Withdrawal trials have shown withdrawal of digoxin from patients with heart failure in sinus rhythm leads to deterioration in symptoms and exercise tolerance [23]. A placebo controlled trial reported an overall neutral net effect on mortality (balance between reduction in death due to worsening heart failure and an increase in death due to other cardiac causes eg arrhythmias) and a 28% reduction in hospitalisation for heart failure [24].

Digoxin dose The median daily dose of digoxin in the DIG trial was 0.25 mg. The mean plasma concentration was 0.88 ng/ml at 1 month and 0.80 ng/ml at 1 year.

AT II antagonists It is accepted practice to consider an angiotensin II receptor antagonist in patients unable to tolerate an ACE inhibitor due to cough (check the cough is not due to pulmonary oedema first), rash or angio oedema.

Trials comparing losartan with captopril have reported at least similar outcomes with losartan as with captopril [25, 26].

Preliminary results from Val-HeFT (valsartan in heart failure) were presented at the 73rd Scientific Sessions of American Heart Association and reported an additional benefit from adding valsartan to standard background treatment for heart failure, including an ACE inhibitor, with a significant reduction in the primary end point of combined all cause mortality and morbidity. However, there may be interactions with other treatments such as ACE inhibitors and beta blockers and the publication of this trial is awaited. At present the addition of an angiotensin receptor II antagonist to other standard treatment cannot be recommended, although it is reasonable to suggest its use as a substitute for the ACE inhibitor if cough is troublesome or with allergy to ACE inhibitors (it is not an alternative to an ACE inhibitor when the problem is one of renal dysfunction). This may be revised as new evidence becomes available.

Hydrallazine/nitrate Patients treated with diuretics and or digoxin who are unable to tolerate an ACE inhibitor due to development of renal failure should be considered for treatment with hydrallazine and oral nitrate.

The target doses in the trials were total daily doses of hydrallazine 300 mg and isosorbide dinitrate 160 mg, taken in a four times per day regimen.

The mortality of patients treated with a combination of hydrallazine and oral isosorbide dinitrate was lower than those treated with other prazosin or placebo [27], although mortality was lower in patients treated with enalapril than with hydrallazine and nitrate [28].

Warfarin/Aspirin  Both aspirin and warfarin have been shown to reduce further coronary events in patients with coronary artery disease and one or other should be considered in these patients [29].

Patients in atrial fibrillation should be considered for treatment with warfarin with a target INR of 2.5.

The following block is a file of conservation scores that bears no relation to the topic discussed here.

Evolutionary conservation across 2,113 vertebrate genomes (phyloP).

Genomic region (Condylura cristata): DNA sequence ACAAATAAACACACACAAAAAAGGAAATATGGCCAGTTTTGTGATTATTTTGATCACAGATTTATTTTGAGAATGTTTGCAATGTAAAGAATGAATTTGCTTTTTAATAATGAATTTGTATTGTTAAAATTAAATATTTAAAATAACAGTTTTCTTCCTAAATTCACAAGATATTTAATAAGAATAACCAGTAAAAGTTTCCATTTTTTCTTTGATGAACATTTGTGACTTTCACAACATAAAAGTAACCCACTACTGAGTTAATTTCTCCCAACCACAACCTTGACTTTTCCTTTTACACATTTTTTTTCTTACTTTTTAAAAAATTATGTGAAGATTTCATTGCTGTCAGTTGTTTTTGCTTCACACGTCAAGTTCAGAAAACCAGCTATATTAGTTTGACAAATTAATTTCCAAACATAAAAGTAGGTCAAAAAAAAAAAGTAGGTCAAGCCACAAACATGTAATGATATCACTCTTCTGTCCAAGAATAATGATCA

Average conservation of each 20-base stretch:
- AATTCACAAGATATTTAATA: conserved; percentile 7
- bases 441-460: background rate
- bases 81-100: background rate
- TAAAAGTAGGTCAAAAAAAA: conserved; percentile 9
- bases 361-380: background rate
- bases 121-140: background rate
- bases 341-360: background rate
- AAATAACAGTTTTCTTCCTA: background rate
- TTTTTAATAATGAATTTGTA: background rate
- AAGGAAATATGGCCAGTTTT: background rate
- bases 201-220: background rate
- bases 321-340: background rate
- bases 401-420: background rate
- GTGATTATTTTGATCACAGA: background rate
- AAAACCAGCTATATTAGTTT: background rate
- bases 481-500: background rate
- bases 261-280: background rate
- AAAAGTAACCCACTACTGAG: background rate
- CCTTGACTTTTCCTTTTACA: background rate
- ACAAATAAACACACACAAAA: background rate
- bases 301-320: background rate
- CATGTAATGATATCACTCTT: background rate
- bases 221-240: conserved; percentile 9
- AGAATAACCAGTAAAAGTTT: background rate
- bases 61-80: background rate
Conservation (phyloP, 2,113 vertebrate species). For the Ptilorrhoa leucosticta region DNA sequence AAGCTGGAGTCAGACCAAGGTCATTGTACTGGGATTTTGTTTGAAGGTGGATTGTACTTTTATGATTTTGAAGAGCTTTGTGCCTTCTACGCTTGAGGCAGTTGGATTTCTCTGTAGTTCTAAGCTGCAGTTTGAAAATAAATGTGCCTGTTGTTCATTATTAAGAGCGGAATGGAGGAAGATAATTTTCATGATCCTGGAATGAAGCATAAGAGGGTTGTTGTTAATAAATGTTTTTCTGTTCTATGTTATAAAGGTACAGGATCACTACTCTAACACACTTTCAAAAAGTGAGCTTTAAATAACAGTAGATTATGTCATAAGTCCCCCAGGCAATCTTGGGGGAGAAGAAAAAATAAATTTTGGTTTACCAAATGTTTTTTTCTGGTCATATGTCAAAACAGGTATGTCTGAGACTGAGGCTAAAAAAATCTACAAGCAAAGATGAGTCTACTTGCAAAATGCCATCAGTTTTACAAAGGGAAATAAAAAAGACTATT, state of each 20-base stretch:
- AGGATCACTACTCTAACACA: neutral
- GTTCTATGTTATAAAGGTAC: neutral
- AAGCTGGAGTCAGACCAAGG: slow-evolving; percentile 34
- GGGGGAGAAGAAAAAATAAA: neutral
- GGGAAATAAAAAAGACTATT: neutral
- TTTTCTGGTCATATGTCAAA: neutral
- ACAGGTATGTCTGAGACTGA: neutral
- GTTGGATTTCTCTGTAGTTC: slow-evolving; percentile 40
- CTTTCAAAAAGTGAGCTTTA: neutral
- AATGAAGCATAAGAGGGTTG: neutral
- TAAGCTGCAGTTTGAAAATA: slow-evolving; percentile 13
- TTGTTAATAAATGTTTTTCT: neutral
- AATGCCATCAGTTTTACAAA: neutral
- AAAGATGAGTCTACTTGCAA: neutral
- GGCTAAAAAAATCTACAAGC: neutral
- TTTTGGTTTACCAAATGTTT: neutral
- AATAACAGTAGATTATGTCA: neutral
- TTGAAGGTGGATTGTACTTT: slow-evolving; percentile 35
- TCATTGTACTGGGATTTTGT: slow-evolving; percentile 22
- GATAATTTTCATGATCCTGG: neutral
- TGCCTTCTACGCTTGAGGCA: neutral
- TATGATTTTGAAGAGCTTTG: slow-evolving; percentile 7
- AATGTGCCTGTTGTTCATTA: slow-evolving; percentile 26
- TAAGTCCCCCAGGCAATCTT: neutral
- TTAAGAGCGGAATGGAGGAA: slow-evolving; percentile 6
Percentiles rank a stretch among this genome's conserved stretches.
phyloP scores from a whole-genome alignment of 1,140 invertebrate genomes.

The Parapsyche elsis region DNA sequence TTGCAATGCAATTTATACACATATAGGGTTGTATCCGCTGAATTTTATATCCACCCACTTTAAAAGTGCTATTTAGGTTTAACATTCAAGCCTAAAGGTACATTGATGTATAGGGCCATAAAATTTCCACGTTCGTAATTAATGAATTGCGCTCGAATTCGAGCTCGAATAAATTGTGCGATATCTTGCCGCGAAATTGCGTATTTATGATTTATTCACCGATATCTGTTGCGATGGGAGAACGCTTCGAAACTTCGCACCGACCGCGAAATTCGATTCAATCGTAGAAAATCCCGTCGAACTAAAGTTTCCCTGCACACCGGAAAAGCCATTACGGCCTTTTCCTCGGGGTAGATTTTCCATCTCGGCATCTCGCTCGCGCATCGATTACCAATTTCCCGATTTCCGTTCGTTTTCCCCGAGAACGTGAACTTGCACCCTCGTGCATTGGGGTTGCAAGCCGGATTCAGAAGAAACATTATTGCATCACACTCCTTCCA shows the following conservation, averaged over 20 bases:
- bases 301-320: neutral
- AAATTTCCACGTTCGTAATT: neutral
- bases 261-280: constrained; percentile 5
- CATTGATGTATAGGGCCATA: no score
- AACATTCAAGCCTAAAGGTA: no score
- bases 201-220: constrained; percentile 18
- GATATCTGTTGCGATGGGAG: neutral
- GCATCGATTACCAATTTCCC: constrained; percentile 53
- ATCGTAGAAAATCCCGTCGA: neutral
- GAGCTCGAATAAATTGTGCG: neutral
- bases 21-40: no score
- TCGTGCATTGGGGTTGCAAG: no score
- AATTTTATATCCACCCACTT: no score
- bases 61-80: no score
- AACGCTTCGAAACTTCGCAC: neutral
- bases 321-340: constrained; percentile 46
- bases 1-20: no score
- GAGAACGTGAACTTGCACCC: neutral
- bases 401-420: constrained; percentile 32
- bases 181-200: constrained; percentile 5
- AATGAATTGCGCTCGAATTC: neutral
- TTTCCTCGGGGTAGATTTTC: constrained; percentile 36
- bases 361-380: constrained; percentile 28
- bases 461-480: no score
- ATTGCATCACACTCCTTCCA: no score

For patients in sinus rhythm there is insufficient evidence on which to recommend either warfarin or aspirin to prevent thrombo-embolism, although some patients at higher risk may be treated with warfarin eg peri partum cardiomyopathy.

Nitrates  Nitrates may be used in combination with hydrallazine, or to treat symptoms of angina in patients with chronic heart failure.
Anti anginals  Beta blockers and nitrates have been discussed. Some calcium antagonists may precipitate or aggravate heart failure (eg nifedipine, diltiazem). Trials have reported that amlodipine is safe to use in patients with heart failure [30]. Felodipine is also reported to be well tolerated [31].
Statins  Statins should be prescribed to patients who are likely to benefit (see the local statin strategy - FATS).

Management of acute left heart failure

Patients with severe symptoms should be admitted to hospital.

A treatable cause such as myocardial infarction or arrhythmia should always be sought and treated. Basic treatment measures are to sit the patient upright and give high flow oxygen (controlled oxygen in COPD patients). Initial drug treatment is with intravenous loop diuretics (e.g. furosemide 80mg), diamorphine (2.5.5mg, caution in COPD) and buccal or intravenous nitrates. Second line treatments include dobutamine, especially if the systolic blood pressure is below l00mmHg. Bronchodilators such as beta -2 agonists or aminophylline may be used if wheezing is present - 'cardiac asthma'. These agents, particularly aminophylline, increase the risk of cardiac arrhythmias and should be used with caution. Mechanical ventilation may be necessary in severe cases with respiratory failure. Intra aortic balloon counterpulsation may be used in selected cases in whom further definitive treatment is being considered.

Following initial 'rescue therapy', ACE inhibitors and other treatments described in this guideline should be started. Initiation of beta blockers should be delayed until the patient is stable on other treatment

The re admission rate of patients with heart failure is high (40%+). This may be reduced by ensuring the following;

In some patients the goals may need reassessing: very ill, recurrent admission.


References

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Appendix

Membership of the final guideline development group